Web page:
From my perspective as a consultant in business development, I think the changes will be less profound than what might be happening in other areas. Yesterday, today, and tomorrow are the same in this regard: People will continue to make decisions about hiring professional services providers for the highest-stakes projects. And people aren’t changing much in how they make those decisions. The tactics by which buyers and sellers interact are changing, sure, but the real drivers of decisions are not changing.

What advice would you offer to employers who want to future-proof their organizations?

Create a client-centric culture. Change all marketing and sales communications to be client first, and product or firm a distant second. Orient your entire workforce — especially those who are client facing — to always be on the lookout for better ways to serve the client and for new revenue opportunities that benefit both client and firm. Firms that do this will always find ways to preserve and grow current client relationships and acquire new ones.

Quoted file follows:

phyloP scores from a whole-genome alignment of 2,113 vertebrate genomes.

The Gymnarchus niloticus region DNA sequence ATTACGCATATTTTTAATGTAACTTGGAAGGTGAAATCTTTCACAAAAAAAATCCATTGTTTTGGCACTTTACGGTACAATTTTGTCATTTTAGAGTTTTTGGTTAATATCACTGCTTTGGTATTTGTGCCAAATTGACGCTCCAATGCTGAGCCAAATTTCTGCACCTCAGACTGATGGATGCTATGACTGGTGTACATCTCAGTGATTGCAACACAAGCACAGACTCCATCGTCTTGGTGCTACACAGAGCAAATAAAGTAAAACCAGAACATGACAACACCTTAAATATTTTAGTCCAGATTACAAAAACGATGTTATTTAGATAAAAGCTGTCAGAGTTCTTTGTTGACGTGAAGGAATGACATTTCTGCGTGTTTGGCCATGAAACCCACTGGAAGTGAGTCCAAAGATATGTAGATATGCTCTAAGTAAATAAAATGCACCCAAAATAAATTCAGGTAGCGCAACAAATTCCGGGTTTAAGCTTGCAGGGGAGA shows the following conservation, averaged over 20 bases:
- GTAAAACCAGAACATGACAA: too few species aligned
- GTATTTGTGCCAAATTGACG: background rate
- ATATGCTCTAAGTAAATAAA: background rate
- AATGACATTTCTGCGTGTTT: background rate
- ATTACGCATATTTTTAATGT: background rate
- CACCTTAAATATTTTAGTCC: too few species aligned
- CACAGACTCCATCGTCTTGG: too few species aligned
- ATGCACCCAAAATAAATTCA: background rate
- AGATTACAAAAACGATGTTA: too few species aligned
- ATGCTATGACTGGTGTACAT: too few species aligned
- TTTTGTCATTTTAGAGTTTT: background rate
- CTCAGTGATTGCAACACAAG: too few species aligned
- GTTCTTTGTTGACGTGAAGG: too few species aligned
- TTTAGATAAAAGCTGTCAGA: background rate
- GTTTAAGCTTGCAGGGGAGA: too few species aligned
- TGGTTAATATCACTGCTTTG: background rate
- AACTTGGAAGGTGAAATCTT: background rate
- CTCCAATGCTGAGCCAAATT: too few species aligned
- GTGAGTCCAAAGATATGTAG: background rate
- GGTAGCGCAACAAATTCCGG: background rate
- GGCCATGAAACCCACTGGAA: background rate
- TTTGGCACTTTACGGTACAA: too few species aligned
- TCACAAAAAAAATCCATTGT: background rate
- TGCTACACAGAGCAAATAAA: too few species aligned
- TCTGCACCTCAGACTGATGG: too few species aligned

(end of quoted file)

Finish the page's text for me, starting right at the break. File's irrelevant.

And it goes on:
What do you predict will be the biggest gaps between what employers are willing to offer and what employees expect as we move forward? And what strategies would you offer about how to reconcile those gaps?

Employees want work-life balance, a feeling that their contributions matter, a chance to do what they do best, to learn, to grow, to be recognized. Yet many employers engage in business development activities that work in direct opposition to the employees’ objectives. Simply put, they pursue too many projects, and lose too many bids, burning out and frustrating their people. As I’ll discuss below, a poor business development strategy leads to team members to re-evaluate their jobs against their own, newly ranked priorities.

We simultaneously joined a global experiment together last year called “Working From Home.” How will this experience influence the future of work?

WFH is no longer the future of work. It’s kind of become an ordinary way of working. Yet buying decisions haven’t changed from before WFH times. So we have to find ways to use the Zoom environment to get most of the same outcomes they needed to get before: build trust, establish chemistry, empathy and understanding, build strong relationships. It’s doable for sure.

We’ve all read the headlines about how the pandemic reshaped the workforce. What societal changes do you foresee as necessary to support a future of work that works for everyone?